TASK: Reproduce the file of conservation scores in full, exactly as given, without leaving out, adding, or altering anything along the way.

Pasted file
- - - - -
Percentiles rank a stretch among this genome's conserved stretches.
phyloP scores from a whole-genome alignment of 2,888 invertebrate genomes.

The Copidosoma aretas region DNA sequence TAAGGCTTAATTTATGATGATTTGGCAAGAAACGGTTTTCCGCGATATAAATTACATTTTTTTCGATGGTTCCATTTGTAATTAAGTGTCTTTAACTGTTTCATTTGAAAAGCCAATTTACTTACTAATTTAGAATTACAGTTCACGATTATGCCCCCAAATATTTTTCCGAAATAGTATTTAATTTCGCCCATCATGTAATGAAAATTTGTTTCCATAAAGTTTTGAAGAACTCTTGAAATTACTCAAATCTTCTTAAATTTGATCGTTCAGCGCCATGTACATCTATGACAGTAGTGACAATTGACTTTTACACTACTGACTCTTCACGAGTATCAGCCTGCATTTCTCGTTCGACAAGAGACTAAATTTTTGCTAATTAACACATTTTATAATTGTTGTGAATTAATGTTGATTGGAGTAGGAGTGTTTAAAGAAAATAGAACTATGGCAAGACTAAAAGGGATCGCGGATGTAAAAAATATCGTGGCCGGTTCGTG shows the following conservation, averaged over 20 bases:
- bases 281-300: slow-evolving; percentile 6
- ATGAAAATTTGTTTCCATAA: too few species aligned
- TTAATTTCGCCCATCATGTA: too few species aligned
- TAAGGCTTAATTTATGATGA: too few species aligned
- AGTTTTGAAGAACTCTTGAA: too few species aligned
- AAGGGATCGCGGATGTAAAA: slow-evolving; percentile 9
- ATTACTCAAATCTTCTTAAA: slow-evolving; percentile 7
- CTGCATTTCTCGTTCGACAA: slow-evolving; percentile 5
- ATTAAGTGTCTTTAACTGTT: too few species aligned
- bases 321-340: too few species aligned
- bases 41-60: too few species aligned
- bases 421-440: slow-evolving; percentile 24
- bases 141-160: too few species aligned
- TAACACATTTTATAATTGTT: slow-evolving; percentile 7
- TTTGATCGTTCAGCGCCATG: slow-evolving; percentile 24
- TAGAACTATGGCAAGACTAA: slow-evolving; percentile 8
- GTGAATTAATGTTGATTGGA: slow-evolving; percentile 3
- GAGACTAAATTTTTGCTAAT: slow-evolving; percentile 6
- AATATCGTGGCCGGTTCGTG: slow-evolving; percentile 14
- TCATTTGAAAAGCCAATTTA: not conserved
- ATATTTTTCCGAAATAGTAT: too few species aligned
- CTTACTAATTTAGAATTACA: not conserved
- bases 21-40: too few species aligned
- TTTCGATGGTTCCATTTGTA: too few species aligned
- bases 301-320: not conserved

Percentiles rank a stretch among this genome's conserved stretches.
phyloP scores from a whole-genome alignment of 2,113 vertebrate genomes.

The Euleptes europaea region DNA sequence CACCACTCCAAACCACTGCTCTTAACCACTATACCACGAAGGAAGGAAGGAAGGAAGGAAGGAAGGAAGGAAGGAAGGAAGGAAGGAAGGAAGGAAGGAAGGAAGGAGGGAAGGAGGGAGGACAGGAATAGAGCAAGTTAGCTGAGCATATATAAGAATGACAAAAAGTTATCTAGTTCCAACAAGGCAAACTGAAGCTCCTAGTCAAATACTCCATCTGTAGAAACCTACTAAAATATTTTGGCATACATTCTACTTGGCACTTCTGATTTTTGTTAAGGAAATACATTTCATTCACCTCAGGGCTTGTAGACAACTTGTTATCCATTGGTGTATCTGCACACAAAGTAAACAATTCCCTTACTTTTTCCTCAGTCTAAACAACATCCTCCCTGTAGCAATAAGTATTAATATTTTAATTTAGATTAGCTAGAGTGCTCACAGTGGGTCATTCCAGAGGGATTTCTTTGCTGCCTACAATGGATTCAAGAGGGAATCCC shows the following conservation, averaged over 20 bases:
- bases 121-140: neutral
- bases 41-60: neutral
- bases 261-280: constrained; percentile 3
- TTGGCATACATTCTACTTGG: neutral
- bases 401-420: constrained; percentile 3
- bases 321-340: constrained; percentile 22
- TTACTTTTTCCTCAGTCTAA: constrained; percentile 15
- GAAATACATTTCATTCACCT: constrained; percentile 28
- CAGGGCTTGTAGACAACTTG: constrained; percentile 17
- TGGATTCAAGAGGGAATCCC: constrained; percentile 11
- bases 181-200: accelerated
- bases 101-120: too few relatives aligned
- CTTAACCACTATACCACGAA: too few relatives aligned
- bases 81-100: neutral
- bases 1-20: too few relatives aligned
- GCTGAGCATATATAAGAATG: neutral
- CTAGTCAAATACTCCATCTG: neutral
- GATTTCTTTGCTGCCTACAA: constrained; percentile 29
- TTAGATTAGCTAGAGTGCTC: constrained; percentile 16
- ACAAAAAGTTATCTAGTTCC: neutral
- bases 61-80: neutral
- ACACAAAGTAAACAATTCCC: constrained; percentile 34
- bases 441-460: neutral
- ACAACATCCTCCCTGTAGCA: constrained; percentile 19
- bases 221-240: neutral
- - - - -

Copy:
Percentiles rank a stretch among this genome's conserved stretches.
phyloP scores from a whole-genome alignment of 2,888 invertebrate genomes.

The Copidosoma aretas region DNA sequence TAAGGCTTAATTTATGATGATTTGGCAAGAAACGGTTTTCCGCGATATAAATTACATTTTTTTCGATGGTTCCATTTGTAATTAAGTGTCTTTAACTGTTTCATTTGAAAAGCCAATTTACTTACTAATTTAGAATTACAGTTCACGATTATGCCCCCAAATATTTTTCCGAAATAGTATTTAATTTCGCCCATCATGTAATGAAAATTTGTTTCCATAAAGTTTTGAAGAACTCTTGAAATTACTCAAATCTTCTTAAATTTGATCGTTCAGCGCCATGTACATCTATGACAGTAGTGACAATTGACTTTTACACTACTGACTCTTCACGAGTATCAGCCTGCATTTCTCGTTCGACAAGAGACTAAATTTTTGCTAATTAACACATTTTATAATTGTTGTGAATTAATGTTGATTGGAGTAGGAGTGTTTAAAGAAAATAGAACTATGGCAAGACTAAAAGGGATCGCGGATGTAAAAAATATCGTGGCCGGTTCGTG shows the following conservation, averaged over 20 bases:
- bases 281-300: slow-evolving; percentile 6
- ATGAAAATTTGTTTCCATAA: too few species aligned
- TTAATTTCGCCCATCATGTA: too few species aligned
- TAAGGCTTAATTTATGATGA: too few species aligned
- AGTTTTGAAGAACTCTTGAA: too few species aligned
- AAGGGATCGCGGATGTAAAA: slow-evolving; percentile 9
- ATTACTCAAATCTTCTTAAA: slow-evolving; percentile 7
- CTGCATTTCTCGTTCGACAA: slow-evolving; percentile 5
- ATTAAGTGTCTTTAACTGTT: too few species aligned
- bases 321-340: too few species aligned
- bases 41-60: too few species aligned
- bases 421-440: slow-evolving; percentile 24
- bases 141-160: too few species aligned
- TAACACATTTTATAATTGTT: slow-evolving; percentile 7
- TTTGATCGTTCAGCGCCATG: slow-evolving; percentile 24
- TAGAACTATGGCAAGACTAA: slow-evolving; percentile 8
- GTGAATTAATGTTGATTGGA: slow-evolving; percentile 3
- GAGACTAAATTTTTGCTAAT: slow-evolving; percentile 6
- AATATCGTGGCCGGTTCGTG: slow-evolving; percentile 14
- TCATTTGAAAAGCCAATTTA: not conserved
- ATATTTTTCCGAAATAGTAT: too few species aligned
- CTTACTAATTTAGAATTACA: not conserved
- bases 21-40: too few species aligned
- TTTCGATGGTTCCATTTGTA: too few species aligned
- bases 301-320: not conserved

Percentiles rank a stretch among this genome's conserved stretches.
phyloP scores from a whole-genome alignment of 2,113 vertebrate genomes.

The Euleptes europaea region DNA sequence CACCACTCCAAACCACTGCTCTTAACCACTATACCACGAAGGAAGGAAGGAAGGAAGGAAGGAAGGAAGGAAGGAAGGAAGGAAGGAAGGAAGGAAGGAAGGAAGGAGGGAAGGAGGGAGGACAGGAATAGAGCAAGTTAGCTGAGCATATATAAGAATGACAAAAAGTTATCTAGTTCCAACAAGGCAAACTGAAGCTCCTAGTCAAATACTCCATCTGTAGAAACCTACTAAAATATTTTGGCATACATTCTACTTGGCACTTCTGATTTTTGTTAAGGAAATACATTTCATTCACCTCAGGGCTTGTAGACAACTTGTTATCCATTGGTGTATCTGCACACAAAGTAAACAATTCCCTTACTTTTTCCTCAGTCTAAACAACATCCTCCCTGTAGCAATAAGTATTAATATTTTAATTTAGATTAGCTAGAGTGCTCACAGTGGGTCATTCCAGAGGGATTTCTTTGCTGCCTACAATGGATTCAAGAGGGAATCCC shows the following conservation, averaged over 20 bases:
- bases 121-140: neutral
- bases 41-60: neutral
- bases 261-280: constrained; percentile 3
- TTGGCATACATTCTACTTGG: neutral
- bases 401-420: constrained; percentile 3
- bases 321-340: constrained; percentile 22
- TTACTTTTTCCTCAGTCTAA: constrained; percentile 15
- GAAATACATTTCATTCACCT: constrained; percentile 28
- CAGGGCTTGTAGACAACTTG: constrained; percentile 17
- TGGATTCAAGAGGGAATCCC: constrained; percentile 11
- bases 181-200: accelerated
- bases 101-120: too few relatives aligned
- CTTAACCACTATACCACGAA: too few relatives aligned
- bases 81-100: neutral
- bases 1-20: too few relatives aligned
- GCTGAGCATATATAAGAATG: neutral
- CTAGTCAAATACTCCATCTG: neutral
- GATTTCTTTGCTGCCTACAA: constrained; percentile 29
- TTAGATTAGCTAGAGTGCTC: constrained; percentile 16
- ACAAAAAGTTATCTAGTTCC: neutral
- bases 61-80: neutral
- ACACAAAGTAAACAATTCCC: constrained; percentile 34
- bases 441-460: neutral
- ACAACATCCTCCCTGTAGCA: constrained; percentile 19
- bases 221-240: neutral